I just want to play some of my music
Having just moved countries, the only thing we had to play music on was either our iPods, or my laptop, which has probably got worse quality speakers than my three year old mobile phone has.
Anyway, we picked up a cheap DVD/VHS combo recorder - a Philips DVP3055V - and part of the attraction was that it could play MP3 files from CD, so at least we could get some music played out of the slightly better quality TV speakers.
So on Friday I set about making my first MP3 CD compilation, and it was time to read the instruction manual small print for the DVD player. It does play MP3 files. But only if they are saved with filenames in 8.3 DOS format. And at less than 384kbps quality.
So in order to listen to my music on (theoretically) better quality speakers, I have to firstly rename all of the files, and then re-rip some of them down to a lower quality bitrate than I originally ripped them to.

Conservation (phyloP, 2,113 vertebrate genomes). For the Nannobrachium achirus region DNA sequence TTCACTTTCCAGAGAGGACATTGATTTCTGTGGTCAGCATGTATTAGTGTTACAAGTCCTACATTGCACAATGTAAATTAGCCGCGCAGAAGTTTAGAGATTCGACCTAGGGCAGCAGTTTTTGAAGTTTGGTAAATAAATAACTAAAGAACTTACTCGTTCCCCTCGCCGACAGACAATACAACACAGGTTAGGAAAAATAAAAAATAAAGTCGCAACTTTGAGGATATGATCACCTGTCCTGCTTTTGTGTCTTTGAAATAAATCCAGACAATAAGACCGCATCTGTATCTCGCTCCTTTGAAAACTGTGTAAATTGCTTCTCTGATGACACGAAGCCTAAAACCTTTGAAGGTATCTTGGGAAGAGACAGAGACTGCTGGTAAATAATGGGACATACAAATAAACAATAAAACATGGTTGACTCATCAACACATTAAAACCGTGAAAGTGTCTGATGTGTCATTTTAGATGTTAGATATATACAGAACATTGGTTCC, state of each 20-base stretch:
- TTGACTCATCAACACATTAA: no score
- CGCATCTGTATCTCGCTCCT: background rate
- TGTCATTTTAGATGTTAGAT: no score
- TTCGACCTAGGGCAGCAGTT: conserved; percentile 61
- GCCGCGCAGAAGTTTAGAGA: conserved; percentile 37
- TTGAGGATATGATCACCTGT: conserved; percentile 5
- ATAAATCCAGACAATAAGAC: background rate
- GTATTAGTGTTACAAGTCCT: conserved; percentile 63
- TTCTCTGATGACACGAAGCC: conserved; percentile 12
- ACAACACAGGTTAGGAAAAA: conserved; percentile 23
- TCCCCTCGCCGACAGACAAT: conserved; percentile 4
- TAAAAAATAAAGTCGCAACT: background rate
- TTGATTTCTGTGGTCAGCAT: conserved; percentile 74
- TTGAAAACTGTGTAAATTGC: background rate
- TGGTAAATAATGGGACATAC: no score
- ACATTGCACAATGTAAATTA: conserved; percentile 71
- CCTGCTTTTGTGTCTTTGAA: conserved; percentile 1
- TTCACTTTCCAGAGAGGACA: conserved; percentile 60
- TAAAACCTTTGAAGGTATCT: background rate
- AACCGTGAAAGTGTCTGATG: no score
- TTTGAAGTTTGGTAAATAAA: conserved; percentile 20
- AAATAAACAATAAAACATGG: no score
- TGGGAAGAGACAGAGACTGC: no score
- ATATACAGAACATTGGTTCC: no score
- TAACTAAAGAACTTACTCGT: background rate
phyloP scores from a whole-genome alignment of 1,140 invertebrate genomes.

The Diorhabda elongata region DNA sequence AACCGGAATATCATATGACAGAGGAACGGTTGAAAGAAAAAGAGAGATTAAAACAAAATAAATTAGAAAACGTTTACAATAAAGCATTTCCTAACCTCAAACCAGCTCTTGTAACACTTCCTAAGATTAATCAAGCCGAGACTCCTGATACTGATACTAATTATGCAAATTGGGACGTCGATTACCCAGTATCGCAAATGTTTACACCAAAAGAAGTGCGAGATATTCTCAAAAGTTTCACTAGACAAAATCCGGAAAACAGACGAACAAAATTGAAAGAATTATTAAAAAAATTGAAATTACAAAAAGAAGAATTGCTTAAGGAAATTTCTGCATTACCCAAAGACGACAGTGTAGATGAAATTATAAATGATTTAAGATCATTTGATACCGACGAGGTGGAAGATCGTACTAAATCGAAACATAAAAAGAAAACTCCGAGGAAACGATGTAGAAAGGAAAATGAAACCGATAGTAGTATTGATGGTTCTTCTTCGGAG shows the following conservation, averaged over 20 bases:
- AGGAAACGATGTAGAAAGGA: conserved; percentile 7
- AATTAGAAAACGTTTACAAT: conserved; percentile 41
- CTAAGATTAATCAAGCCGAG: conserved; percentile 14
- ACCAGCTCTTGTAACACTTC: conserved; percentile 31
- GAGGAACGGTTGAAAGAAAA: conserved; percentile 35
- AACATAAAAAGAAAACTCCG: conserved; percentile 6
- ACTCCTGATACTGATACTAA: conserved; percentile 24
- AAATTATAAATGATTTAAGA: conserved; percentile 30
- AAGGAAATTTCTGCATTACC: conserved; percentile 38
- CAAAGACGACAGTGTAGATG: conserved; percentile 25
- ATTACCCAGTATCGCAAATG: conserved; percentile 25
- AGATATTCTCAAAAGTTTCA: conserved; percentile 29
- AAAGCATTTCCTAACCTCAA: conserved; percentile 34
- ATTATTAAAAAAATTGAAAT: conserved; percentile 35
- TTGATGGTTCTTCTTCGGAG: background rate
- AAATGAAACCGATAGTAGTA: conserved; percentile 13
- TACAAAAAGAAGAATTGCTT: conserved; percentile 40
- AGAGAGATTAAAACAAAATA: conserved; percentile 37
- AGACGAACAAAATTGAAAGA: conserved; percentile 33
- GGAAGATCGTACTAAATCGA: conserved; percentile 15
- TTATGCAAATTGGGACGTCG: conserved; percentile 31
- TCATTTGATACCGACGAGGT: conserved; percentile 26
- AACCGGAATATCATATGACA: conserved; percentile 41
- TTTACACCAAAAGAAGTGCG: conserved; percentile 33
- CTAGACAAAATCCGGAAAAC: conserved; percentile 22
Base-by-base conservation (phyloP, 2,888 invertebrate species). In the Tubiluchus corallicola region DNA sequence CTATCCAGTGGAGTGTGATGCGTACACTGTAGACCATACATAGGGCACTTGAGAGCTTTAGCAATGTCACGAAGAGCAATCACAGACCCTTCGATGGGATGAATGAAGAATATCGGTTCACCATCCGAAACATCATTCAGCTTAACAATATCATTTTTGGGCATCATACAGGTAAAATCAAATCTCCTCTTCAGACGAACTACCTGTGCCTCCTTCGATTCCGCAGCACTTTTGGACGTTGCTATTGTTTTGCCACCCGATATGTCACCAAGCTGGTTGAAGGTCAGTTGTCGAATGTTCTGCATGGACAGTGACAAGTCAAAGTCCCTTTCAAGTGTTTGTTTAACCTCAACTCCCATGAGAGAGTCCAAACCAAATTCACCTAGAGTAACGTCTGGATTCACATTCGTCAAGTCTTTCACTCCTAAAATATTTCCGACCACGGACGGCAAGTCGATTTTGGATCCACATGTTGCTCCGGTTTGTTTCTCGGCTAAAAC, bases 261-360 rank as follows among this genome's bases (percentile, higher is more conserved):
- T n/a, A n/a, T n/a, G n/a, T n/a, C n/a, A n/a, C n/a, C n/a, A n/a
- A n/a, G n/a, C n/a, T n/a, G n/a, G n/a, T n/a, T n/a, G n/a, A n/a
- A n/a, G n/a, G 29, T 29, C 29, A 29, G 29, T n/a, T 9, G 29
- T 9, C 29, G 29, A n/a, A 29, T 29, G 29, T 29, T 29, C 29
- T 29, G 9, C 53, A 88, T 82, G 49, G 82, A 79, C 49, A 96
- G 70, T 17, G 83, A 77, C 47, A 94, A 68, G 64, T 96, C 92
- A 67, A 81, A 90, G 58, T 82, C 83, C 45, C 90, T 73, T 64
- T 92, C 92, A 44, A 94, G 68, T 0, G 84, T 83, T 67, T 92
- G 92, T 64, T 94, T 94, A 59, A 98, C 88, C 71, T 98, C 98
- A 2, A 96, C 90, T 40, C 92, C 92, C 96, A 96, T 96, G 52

Oh well, anything for a quiet life - or, in this case, anything for a not-quite-so-quiet life.
So I start up Audacity to import the audio on a track-by-track basis, and then re-export it as MP3 files at a lower bitrate - except I forget that Audacity doesn't come with the native ability to export as MP3. You need to download the standalone LAME MP3 encoder.
Audacity helpfully wants to locate lame_enc.dll on the internet for me, but bless it, it isn't yet aware that I've moved to a communications black hole where it seems impossible to get a phone line installed. So next time I'm online in an internet cafe, I have to remember to download the LAME MP3 encoder and then I can start the whole process all over again.
All I want to do is move some perfectly legitimate digital music files from one device (laptop) to another (DVD player), using removable storage (CD-R). How can this be so hard?
When I was a boy, they told me going digital was going to make things easier in the future.
But - you had MP3s at more than 384kbps? I didn't know that was possible.
You might have the google a program called Tag&Rename - it should help with the process.
>> But - you had MP3s at more than 384kbps? I didn't know that was possible.
Hmm, maybe it isn't. They claim to be at a variable rate between 400 and 550 or so when played in Windows Media Player - but I haven't actually counted them as such ;-)
Ah, windows misrepresents variable rate mp3s. they're probably 200-250kbps. try using winamp or itunes to get a true picture of the bitrate.